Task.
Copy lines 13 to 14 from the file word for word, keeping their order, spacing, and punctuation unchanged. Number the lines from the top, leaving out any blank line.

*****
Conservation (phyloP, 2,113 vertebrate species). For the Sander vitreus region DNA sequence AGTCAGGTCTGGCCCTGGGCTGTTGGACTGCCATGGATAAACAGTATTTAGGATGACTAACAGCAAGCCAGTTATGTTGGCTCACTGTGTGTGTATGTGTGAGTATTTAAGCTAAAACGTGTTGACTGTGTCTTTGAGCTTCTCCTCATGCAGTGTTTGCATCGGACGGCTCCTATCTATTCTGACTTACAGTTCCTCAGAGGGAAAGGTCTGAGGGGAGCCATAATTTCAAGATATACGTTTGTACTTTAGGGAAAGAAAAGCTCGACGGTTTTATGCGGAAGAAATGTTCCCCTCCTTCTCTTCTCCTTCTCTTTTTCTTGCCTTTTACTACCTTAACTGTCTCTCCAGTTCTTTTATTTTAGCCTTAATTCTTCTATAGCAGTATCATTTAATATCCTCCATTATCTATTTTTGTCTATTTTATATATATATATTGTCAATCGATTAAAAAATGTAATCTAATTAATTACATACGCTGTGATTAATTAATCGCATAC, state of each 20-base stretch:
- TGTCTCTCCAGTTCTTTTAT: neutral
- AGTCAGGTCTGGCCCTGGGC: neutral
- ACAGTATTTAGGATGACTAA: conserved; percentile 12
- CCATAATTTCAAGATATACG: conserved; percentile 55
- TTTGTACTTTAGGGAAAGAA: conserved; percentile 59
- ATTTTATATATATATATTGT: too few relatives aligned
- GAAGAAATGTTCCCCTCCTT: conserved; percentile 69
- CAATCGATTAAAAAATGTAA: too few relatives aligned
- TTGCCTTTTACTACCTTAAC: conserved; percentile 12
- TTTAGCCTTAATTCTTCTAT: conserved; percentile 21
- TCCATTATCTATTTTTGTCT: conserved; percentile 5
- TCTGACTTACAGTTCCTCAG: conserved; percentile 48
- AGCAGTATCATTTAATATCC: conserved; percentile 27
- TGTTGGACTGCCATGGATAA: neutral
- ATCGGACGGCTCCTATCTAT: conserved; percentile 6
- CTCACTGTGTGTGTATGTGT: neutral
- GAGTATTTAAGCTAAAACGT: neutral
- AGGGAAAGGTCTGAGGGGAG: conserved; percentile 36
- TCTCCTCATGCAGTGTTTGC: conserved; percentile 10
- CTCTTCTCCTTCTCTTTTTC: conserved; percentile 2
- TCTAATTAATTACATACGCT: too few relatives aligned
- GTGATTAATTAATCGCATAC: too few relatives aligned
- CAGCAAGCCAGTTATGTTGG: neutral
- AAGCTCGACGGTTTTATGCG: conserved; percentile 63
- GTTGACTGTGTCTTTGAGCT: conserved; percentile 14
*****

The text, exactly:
- TCTGACTTACAGTTCCTCAG: conserved; percentile 48
- AGCAGTATCATTTAATATCC: conserved; percentile 27